I’m afraid this is going to be a derivative blog. Derivative because I’m prompted to write it due to two recent articles I’ve read, but I’d like to turn their ideas into the world of academia. The first was in Saturday’s Guardian by Hadley Freeman in which she said many things that will strike a chord with at least some readers. For instance:

‘I’d been waiting: waiting for someone to give me permission to start writing…’

Doesn’t that sound familiar to those who should be writing a thesis or article but somehow just go on and on reading before they feel confident enough to put pen to paper? Or, remove the word writing, and it describes a much wider range of activities: permission to apply for a new job or to walk out of some tedious committee perhaps. We sometimes need external validation that what we want to do is ‘permitted’, a point I made in the more mundane sphere of asking questions at seminars in an earlier post.

Now so far I haven’t mentioned gender, but Freeman goes on to say

‘I don’t know if this is a specifically female quality, but I have yet to meet a man who has worried he’s not good enough for a job he’s been offered, whereas I have yet to meet a woman who hasn’t.’

I certainly recognize that sense of ‘help!’ when some new opportunity lands at my feet. The ubiquitous feeling of impostor syndrome sneaks up again. But that anxiety on the part of women does seem fairly generic in anticipation of what might be. Just this past week, a male scientist said to me about two women who were contemplating taking on new and important roles in his organisation but very anxious over whether they had sufficient time to do the jobs properly (and to their satisfaction too I’d surmise):

‘I can’t help feeling the fact that they are women is relevant. If they’d been men, they’d accept the role and worry about the time they were able to put into it later.’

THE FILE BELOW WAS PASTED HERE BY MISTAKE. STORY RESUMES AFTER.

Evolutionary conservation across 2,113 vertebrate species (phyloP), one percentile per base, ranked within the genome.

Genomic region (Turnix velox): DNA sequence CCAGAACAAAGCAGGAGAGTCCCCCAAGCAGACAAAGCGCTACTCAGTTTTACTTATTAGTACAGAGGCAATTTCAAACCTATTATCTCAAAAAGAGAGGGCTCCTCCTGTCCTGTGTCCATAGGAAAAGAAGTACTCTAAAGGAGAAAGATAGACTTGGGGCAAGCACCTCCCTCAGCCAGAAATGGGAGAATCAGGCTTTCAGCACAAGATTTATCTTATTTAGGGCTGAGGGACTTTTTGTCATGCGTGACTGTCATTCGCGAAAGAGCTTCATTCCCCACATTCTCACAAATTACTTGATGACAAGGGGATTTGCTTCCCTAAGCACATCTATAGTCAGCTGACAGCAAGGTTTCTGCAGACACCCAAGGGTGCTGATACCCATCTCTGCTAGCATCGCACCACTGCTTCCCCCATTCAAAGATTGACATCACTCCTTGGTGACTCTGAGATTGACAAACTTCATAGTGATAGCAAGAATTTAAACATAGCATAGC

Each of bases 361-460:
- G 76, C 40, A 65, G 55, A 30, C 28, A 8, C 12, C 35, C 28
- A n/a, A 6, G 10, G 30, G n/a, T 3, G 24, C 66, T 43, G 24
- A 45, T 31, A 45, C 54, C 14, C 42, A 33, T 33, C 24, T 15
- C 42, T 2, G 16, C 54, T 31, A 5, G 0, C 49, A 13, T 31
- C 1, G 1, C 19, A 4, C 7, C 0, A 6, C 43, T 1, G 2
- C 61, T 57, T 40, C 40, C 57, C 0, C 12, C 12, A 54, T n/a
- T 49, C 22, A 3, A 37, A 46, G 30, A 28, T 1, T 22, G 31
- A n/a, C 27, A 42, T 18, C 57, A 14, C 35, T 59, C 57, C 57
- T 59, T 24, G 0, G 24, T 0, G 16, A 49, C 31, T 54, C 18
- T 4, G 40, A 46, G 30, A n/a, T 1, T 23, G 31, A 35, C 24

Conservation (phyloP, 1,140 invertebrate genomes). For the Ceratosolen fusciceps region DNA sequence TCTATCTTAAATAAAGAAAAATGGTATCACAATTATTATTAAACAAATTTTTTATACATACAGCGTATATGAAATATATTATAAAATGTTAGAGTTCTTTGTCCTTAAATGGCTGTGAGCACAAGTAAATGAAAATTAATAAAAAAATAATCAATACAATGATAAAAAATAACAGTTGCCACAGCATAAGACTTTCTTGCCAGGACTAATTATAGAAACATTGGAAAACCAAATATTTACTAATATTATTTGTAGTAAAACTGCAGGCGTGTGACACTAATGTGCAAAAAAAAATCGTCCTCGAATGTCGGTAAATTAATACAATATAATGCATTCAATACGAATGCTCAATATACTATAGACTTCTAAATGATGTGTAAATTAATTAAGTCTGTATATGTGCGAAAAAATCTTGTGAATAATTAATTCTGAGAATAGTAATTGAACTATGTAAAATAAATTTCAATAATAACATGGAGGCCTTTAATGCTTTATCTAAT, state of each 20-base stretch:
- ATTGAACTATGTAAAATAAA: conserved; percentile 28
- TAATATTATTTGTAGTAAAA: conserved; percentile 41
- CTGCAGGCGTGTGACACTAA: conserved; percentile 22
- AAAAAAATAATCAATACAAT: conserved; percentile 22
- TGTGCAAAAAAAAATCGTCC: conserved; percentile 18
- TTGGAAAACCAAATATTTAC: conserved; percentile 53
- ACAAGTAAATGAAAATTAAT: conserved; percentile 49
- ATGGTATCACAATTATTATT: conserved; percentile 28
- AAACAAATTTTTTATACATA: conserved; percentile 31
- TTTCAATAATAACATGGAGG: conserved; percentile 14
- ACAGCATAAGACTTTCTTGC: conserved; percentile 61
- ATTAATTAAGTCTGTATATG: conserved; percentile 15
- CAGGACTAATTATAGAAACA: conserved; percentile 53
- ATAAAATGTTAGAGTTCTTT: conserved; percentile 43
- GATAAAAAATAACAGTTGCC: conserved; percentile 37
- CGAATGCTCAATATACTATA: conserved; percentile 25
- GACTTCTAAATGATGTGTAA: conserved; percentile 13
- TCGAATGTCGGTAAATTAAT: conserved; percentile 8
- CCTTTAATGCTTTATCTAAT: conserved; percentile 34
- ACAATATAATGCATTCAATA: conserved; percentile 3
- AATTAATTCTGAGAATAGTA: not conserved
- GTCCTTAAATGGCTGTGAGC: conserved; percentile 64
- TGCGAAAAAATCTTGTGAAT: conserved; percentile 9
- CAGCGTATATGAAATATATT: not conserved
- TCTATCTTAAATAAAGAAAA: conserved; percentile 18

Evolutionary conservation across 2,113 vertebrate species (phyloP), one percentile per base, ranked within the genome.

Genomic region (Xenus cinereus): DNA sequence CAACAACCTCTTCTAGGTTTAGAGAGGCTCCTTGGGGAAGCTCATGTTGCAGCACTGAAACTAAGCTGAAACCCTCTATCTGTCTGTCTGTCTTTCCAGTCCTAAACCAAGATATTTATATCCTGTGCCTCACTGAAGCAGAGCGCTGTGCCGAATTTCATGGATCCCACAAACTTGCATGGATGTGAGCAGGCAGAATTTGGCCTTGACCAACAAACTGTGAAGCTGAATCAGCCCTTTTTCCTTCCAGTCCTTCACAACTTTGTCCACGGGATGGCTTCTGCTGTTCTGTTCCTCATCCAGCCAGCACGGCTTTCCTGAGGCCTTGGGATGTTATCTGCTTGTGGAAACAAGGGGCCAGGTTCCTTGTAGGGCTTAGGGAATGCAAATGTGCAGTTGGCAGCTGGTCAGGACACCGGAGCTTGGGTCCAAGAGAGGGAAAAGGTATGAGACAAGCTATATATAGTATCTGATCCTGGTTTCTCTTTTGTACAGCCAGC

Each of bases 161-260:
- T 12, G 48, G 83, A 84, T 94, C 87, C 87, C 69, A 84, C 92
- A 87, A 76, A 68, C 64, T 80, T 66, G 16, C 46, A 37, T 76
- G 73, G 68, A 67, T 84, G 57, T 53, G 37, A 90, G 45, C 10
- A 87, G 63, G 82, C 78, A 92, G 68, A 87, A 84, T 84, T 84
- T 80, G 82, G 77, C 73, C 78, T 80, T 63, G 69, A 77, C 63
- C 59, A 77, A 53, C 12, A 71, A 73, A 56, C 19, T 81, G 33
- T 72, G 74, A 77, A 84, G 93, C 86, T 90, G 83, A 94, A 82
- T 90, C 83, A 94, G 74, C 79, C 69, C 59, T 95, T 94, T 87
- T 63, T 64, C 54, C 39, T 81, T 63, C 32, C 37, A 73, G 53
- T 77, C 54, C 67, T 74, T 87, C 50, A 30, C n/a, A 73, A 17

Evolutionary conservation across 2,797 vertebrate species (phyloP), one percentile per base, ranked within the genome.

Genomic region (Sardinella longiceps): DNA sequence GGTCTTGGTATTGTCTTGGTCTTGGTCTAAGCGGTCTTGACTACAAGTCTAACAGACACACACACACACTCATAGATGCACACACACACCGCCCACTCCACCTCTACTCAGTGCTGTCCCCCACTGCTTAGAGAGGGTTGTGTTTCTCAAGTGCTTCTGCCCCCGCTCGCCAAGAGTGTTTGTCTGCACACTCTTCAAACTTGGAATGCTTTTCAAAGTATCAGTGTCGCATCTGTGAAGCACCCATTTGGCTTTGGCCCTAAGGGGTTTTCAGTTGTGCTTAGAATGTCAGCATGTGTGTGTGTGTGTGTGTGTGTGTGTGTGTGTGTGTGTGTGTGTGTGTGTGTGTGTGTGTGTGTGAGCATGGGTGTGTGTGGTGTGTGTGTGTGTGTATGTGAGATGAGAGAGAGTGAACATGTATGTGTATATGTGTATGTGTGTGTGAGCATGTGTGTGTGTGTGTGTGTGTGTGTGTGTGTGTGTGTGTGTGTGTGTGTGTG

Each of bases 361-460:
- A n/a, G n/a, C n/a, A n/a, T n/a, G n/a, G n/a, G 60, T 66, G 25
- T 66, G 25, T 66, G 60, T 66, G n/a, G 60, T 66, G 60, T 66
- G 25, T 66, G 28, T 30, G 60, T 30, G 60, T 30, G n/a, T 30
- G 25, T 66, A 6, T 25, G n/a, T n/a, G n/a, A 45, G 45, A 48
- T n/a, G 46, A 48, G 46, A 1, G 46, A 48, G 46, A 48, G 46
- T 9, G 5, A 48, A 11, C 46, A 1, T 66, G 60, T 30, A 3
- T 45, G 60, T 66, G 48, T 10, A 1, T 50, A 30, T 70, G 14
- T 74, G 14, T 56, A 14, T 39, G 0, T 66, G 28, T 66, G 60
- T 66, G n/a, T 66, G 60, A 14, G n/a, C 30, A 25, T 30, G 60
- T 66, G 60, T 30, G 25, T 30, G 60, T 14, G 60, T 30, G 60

After hearing that just a few days ago, the message Freeman gave simply reinforced that yes, there probably is a gender difference here. And it is the women who may be holding themselves back, no doubt because they’ve been socialised not to push, not to feel supra-confident, by their upbringing. They need good mentoring and good sponsors; it may be more important for them than for men because of their background.

Which brings me to the second article: this time it’s an interview I was pointed to through Twitter, between Sean Illing and Cornell philosophy professor Kate Manne, about misogyny but also discussing the socialisation we are all impacted by. I have only the interview to go on, not having got hold of her book yet, but I was struck by the definitions she gave distinguishing sexism and misogyny. Illing says

‘I always thought of misogyny as an ideology: a body of ideas that exists to justify social relations. But you argue that this is sexism, and that misogyny is better understood as a moral manifestation of sexist ideology’

with which Manne agrees. Further, Manne says

‘I think most misogynistic behavior is about hostility towards women who violate patriarchal norms and expectations, who aren’t serving male interests in the ways they’re expected to. So there’s this sense that women are doing something wrong: that they’re morally objectionable or have a bad attitude or they’re abrasive or shrill or too pushy. But women only appear that way because we expect them to be otherwise, to be passive’.